The book comes at the subject from many angles and touches on a variety of fields. From poetry and art history to sociology and education, the chapters written by the editors and other contributors examine the subject from perspectives both analytical and personal. For example, Laura Furlan Szanto, a doctoral candidate in English from Chicago, offers a narrative about her life as an American Indian who was adopted by a white family, and how that experience affected her identity.
Although multiracial studies is a relatively new area of research, it is attracting academics from a broad range of disciplines. The subject, they say, has not just been ignoredit's been misunderstood.
"Traditionally, multiracial folks have been represented as tragic or treacherous, or both," says Marc Coronado, a doctoral candidate in English from Santa Barbara. "Such a narrow representation tends to overlook the positive aspects of both being multiracial and acknowledging the possibilities of multiracial collectivity."
In addition to Ms. Coronado and Ms. Szanto, the book's other editors are Rudy Guevarra, Jr., a graduate student in history from San Diego, and Jeffrey Moniz, a doctoral candidate in the Gevirtz Graduate School of Education from Waipahu, Hawaii. The four worked together to produce a volume that, as Moniz describes it, "is truly interdisciplinary in nature."
Instead of following the traditional course of publishing, the four graduate students decided to take the initiative and produce the book themselves, so that it could be as timely as possible. It was actually published by Multiethnic Student Outreach, a campus group, in collaboration with UCSB's Center for Chicano Studies.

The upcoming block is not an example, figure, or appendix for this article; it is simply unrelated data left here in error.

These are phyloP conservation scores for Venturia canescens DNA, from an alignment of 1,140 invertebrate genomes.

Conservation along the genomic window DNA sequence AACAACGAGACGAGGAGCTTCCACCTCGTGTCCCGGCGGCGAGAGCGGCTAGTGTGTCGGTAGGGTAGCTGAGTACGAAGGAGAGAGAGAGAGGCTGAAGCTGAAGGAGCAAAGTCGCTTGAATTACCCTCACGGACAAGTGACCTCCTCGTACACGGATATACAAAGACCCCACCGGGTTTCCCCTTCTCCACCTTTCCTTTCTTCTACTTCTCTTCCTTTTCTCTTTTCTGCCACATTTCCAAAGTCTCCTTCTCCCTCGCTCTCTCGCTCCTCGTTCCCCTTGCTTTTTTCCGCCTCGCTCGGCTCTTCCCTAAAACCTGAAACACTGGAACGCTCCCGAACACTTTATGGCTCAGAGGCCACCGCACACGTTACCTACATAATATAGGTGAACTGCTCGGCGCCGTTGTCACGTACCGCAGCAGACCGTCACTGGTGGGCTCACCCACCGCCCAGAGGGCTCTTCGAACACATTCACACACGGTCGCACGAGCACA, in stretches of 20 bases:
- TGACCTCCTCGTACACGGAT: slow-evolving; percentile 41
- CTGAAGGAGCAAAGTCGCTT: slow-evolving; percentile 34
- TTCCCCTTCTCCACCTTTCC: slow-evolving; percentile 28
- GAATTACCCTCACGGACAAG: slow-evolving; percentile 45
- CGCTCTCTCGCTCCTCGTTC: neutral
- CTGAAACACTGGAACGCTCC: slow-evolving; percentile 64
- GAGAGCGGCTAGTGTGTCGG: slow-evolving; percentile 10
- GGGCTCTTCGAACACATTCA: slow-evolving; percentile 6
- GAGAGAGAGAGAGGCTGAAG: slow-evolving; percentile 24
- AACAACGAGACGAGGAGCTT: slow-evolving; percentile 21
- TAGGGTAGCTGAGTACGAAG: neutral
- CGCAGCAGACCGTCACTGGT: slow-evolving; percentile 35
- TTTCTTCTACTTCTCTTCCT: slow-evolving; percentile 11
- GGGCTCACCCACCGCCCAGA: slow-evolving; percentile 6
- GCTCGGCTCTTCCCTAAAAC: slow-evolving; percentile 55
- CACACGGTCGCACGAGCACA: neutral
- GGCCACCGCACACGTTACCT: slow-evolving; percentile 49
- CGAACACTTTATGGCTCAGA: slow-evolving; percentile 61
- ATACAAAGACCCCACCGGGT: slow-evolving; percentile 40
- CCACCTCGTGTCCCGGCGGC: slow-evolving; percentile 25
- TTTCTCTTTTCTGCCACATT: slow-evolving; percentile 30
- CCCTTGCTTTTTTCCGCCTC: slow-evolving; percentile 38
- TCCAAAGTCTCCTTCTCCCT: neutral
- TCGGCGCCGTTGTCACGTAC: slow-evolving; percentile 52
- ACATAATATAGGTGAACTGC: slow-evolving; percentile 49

The group hoped their work would both inspire other students and bring new voices to the dialogue about multiracial studies.
The book was one of the products of a student-organized conference, held in April 2002, titled "Crossing Lines." The conference was a project of the Multiethnic Student Outreach, of which all the editors are members. The conference enabled professors, graduate students, and undergraduates from across the country to come together to discuss multiracial issues.
With the support of Paul Spickard, a UCSB professor of history and Asian-American studies and the group's advisor, and various other contributors, the four editors managed to construct their book from the bottom upfrom the choice of articles to the cover design.
Others who were instrumental in the creation of "Crossing Lines" and provided support for its publication were Carl Gutierrez-Jones, a professor and chair of the English department at UCSB; the Center for Chicano Studies; and the Rockefeller Foundation.
A portion of the proceeds from the publication go to the Crossing Lines Scholarship Fund, which will assist other graduate students at UCSB who similarly wish to pursue research in multiracial studies. The book sells for $10 and is available through the UCSB bookstore as well as the Center for Chicano Studies.
Self-publishing has played a crucial role in America's ethnic communities, scholars say. Since many works by ethnic writers were not considered to have mass appeal, they were simply ignored by the major publishing companies. Many authors were left with no alternative but to publish their own work.
Just because the UCSB student editors focus on similar topics in multiracial studies doesn't mean they always see eye-to-eye. As Rudy Guevarra, Jr., puts it: "We don't all agree on how we see the field or how we should solve the problems in front of us, but open debate is a very empowering thing."